The alarm squawked out at 5 am. A rather uneventful and solid night’s sleep, even if the hotel’s surrounding were bleak, emanating a strong odor from all parts of the building. Later, we discovered that it was not just the building but the actual town itself. Upon further deductive reasoning, we asserted that the odor mixed a light splash of sewage combined nicely with a dash of mold. It was an all encompassing and depleting fragrance. Truly!
We tried our best to mouth-breathe and put the smell behind us and quickly we readied ourselves to meet our driver for our 6 a.m. rendezvous, the darkness of the previous night still in full swing. Today was the Taj Mahal. One of the seven wonders I believe (but I may be making that up because I haven’t really been paying attention!) that was built purely from kindness and love and the memory of a wife who died giving birth to the 15th child. Or so the story goes….I think.
We walked up to the main gate and paid our 750 Rupees (18 dollars) and awaited the opening at 6:30, queued in a line a half-block long, with every nationality equally represented. As the gate opened, the highest crest of the new day sun began to rise into the purplish sky.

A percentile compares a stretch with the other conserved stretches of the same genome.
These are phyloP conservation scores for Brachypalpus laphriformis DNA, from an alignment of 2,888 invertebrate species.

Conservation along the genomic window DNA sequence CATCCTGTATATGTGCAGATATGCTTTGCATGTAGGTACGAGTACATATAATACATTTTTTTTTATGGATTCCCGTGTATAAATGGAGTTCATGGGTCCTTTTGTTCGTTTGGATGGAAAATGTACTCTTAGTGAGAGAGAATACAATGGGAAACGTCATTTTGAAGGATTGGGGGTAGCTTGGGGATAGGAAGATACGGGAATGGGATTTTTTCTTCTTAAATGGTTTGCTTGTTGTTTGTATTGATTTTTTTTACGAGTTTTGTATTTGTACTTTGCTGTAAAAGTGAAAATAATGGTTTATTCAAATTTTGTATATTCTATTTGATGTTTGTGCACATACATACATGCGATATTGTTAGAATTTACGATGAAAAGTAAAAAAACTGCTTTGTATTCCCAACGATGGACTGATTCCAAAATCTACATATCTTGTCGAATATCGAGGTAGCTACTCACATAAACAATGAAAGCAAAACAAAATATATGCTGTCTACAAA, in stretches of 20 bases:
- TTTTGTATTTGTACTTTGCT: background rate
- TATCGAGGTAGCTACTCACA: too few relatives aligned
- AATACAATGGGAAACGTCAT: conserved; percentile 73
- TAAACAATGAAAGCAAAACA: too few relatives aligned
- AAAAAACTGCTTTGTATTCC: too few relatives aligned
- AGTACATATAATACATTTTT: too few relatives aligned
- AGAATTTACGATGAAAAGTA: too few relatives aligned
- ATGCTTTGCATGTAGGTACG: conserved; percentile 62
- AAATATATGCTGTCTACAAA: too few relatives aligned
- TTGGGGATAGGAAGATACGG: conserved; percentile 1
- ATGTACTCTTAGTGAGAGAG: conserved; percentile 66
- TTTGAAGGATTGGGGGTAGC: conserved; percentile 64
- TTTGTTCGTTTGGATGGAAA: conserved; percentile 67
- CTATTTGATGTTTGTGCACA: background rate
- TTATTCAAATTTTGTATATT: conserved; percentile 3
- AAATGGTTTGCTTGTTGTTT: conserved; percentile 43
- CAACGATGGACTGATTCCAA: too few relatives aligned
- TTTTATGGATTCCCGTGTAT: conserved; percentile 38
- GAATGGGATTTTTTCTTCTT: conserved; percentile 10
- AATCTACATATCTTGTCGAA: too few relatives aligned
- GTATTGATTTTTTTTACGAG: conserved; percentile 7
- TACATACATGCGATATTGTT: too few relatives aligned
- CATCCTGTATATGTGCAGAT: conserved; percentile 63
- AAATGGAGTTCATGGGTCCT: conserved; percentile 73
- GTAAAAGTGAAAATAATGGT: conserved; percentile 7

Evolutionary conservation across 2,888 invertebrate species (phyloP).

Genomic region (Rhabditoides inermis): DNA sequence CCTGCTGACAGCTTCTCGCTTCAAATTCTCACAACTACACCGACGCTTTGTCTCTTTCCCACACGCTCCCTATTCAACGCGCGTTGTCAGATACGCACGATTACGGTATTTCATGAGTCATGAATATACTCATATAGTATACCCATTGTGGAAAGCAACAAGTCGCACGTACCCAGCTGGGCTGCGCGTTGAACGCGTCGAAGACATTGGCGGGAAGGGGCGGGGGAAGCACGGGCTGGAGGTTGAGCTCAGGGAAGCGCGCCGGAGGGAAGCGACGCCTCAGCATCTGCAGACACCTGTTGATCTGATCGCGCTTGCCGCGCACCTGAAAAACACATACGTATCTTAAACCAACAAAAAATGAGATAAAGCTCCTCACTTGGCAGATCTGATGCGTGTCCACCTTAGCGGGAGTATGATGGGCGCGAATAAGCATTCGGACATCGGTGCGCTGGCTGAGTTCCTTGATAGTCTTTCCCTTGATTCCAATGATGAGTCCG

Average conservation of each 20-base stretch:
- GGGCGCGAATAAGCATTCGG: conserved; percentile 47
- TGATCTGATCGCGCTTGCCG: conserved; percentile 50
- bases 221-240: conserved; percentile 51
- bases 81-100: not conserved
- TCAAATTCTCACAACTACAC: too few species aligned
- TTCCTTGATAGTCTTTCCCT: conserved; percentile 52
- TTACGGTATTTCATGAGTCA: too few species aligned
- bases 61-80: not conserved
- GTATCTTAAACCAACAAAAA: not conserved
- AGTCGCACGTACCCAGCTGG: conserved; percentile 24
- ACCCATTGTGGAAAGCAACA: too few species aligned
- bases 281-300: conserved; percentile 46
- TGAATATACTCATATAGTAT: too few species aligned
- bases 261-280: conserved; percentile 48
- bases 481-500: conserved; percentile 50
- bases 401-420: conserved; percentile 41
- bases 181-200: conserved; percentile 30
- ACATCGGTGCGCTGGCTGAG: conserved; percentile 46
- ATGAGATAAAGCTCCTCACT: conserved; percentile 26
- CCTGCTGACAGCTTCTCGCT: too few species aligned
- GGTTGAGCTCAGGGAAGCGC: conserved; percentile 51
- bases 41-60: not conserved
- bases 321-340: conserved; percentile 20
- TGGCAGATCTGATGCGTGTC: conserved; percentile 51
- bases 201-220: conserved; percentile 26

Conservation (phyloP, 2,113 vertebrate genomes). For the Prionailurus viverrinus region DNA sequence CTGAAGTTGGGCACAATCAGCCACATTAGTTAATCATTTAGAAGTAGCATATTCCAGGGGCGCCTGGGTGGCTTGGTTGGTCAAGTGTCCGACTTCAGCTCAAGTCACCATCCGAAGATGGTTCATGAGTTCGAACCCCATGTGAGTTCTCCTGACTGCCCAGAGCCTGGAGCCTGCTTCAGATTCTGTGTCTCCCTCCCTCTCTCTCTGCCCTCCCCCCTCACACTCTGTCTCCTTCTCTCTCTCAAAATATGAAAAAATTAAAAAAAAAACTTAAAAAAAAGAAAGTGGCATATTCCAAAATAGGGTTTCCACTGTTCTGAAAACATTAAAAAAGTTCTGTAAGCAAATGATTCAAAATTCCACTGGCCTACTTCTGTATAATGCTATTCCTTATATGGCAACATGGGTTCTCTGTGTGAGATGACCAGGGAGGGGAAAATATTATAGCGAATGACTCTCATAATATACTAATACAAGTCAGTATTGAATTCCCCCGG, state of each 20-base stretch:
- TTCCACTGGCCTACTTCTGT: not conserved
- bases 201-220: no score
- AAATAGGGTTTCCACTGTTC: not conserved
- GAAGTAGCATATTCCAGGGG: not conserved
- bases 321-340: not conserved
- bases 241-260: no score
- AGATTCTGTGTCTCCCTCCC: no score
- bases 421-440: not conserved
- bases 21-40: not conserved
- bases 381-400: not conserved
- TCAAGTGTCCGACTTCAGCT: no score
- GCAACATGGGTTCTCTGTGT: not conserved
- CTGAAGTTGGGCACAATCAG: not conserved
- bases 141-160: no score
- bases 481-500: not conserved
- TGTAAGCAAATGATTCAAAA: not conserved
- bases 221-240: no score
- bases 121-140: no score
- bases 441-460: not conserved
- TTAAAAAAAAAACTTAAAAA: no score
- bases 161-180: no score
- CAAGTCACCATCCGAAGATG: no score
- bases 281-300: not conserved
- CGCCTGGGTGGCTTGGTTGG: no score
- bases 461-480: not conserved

By the time that we had gone through the ladies only line – for searching purposes we later found out, and been scanned and patted, and our contraband taken away, the soft orange hues of the sun were casting aspersions on the magnificent stone and marble that make up the beauty of the Taj Mahal.
To call the moment “magical” would be an understatement, as the new day shone contentment, and excitement on each of the eastern walls, as well as the meandering river behind it.
An early morning gondola pushed itself through the river, each ray of light building a slow concerto to the labouring gondolier as the conures circled and played above him, somehow finding absolute purity amongst the otherwise putrid surroundings.